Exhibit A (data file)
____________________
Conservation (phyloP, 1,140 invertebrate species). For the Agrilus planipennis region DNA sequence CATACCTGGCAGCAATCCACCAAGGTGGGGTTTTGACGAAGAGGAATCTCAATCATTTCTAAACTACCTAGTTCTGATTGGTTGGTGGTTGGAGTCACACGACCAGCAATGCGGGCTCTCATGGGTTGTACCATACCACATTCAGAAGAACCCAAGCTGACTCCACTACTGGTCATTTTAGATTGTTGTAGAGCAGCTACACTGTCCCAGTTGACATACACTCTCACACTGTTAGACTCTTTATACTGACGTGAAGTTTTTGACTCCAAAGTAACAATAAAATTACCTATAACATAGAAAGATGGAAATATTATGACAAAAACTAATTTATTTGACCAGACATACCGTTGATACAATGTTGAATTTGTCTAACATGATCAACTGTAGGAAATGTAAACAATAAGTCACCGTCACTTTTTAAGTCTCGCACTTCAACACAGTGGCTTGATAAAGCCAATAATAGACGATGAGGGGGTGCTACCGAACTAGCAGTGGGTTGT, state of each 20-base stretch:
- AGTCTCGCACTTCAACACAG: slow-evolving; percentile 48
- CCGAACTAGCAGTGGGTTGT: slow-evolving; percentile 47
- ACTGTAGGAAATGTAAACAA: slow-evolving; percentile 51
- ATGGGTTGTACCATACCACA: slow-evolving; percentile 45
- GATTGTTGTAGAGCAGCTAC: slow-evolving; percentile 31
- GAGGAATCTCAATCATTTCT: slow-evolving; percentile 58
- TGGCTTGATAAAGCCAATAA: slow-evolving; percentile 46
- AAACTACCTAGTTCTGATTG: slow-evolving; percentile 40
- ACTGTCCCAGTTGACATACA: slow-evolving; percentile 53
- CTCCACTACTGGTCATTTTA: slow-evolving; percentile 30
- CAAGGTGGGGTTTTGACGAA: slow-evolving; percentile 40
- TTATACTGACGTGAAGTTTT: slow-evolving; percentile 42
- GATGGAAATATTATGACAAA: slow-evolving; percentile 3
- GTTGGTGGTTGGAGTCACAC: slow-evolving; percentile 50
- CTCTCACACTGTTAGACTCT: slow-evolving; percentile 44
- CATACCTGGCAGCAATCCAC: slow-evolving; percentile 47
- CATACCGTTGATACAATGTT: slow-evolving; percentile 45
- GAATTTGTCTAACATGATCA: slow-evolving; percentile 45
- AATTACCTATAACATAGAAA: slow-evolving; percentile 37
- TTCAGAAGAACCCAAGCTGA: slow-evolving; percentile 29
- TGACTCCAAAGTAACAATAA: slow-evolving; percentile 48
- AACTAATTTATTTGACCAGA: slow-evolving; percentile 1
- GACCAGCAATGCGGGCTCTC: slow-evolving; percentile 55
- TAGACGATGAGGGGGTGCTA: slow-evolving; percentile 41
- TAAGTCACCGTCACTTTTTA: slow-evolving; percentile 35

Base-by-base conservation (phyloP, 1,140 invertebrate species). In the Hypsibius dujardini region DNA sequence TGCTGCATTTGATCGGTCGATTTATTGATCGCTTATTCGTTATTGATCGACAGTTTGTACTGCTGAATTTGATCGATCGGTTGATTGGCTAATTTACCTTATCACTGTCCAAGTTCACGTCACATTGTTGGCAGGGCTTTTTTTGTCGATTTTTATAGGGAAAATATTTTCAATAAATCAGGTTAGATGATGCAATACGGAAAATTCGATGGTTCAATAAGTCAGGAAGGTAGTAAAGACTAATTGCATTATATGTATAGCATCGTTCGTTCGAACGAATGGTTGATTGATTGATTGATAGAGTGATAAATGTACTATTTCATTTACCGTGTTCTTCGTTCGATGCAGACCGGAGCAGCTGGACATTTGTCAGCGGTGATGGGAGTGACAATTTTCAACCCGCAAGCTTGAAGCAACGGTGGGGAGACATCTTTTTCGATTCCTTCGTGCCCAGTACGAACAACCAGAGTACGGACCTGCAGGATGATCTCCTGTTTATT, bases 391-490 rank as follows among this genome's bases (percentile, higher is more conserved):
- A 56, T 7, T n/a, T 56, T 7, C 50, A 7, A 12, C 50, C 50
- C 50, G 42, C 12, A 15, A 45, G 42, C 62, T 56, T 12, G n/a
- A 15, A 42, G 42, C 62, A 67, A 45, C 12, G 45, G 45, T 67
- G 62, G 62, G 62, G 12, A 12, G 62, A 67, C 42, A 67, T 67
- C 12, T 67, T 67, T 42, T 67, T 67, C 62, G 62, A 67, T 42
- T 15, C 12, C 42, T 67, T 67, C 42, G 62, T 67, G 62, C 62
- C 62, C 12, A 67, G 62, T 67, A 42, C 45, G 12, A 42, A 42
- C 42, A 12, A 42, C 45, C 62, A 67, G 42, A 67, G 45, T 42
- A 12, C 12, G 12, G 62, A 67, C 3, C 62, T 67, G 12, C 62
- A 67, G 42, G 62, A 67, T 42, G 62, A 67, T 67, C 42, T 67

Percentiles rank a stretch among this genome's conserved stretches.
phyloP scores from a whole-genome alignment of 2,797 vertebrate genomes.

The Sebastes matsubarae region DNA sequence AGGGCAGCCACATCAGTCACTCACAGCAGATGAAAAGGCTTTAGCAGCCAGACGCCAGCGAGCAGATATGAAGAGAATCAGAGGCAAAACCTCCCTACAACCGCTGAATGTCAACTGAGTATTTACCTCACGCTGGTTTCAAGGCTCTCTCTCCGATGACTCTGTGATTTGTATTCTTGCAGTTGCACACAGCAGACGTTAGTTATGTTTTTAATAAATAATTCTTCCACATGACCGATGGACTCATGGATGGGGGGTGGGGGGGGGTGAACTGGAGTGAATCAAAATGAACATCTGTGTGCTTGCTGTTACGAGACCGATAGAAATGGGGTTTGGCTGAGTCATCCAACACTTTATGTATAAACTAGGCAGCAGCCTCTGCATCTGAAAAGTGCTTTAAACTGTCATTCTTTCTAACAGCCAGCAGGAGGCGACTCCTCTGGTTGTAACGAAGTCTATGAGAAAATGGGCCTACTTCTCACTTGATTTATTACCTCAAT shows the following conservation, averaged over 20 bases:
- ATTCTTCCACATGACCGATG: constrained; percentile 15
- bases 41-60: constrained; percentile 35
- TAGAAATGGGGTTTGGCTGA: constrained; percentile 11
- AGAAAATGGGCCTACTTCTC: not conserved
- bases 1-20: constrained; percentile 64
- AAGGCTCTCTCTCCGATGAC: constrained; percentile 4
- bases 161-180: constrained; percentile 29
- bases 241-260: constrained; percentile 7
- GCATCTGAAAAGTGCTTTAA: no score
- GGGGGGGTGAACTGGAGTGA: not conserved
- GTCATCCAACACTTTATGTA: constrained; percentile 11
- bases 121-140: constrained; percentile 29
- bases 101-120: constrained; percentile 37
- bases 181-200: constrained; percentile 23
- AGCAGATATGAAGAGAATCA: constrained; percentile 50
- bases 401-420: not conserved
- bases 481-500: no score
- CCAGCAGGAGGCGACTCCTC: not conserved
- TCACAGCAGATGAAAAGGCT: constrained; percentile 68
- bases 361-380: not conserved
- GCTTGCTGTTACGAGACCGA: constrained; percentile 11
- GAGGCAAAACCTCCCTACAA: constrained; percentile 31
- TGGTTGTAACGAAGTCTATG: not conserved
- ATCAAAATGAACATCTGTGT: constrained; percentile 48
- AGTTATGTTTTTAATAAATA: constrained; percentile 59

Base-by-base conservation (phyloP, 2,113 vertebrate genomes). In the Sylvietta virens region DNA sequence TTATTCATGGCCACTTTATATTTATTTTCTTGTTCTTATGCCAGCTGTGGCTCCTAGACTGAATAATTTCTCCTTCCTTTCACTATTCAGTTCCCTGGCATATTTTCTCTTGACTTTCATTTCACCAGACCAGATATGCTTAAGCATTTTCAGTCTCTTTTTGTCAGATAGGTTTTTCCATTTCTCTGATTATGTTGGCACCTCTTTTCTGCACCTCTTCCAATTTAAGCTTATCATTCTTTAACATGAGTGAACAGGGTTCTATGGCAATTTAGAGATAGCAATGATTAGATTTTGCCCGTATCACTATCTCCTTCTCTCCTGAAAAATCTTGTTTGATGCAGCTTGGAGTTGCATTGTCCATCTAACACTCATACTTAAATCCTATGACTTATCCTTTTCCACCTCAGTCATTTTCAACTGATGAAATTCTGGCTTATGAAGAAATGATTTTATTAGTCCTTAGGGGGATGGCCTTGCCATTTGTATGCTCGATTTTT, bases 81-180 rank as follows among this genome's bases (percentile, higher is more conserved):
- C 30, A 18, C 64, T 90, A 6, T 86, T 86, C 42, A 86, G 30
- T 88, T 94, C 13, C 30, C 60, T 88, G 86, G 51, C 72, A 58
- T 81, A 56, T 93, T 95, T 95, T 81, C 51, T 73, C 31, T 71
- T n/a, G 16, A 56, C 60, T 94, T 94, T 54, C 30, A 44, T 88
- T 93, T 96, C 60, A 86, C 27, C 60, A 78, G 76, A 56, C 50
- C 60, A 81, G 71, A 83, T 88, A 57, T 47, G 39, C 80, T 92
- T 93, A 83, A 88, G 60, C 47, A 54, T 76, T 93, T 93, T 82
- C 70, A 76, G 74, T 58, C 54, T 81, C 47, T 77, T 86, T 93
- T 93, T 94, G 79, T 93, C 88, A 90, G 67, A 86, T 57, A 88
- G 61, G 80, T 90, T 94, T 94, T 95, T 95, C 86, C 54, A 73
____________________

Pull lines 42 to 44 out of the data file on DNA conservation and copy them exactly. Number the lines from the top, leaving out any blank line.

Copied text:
- bases 41-60: constrained; percentile 35
- TAGAAATGGGGTTTGGCTGA: constrained; percentile 11
- AGAAAATGGGCCTACTTCTC: not conserved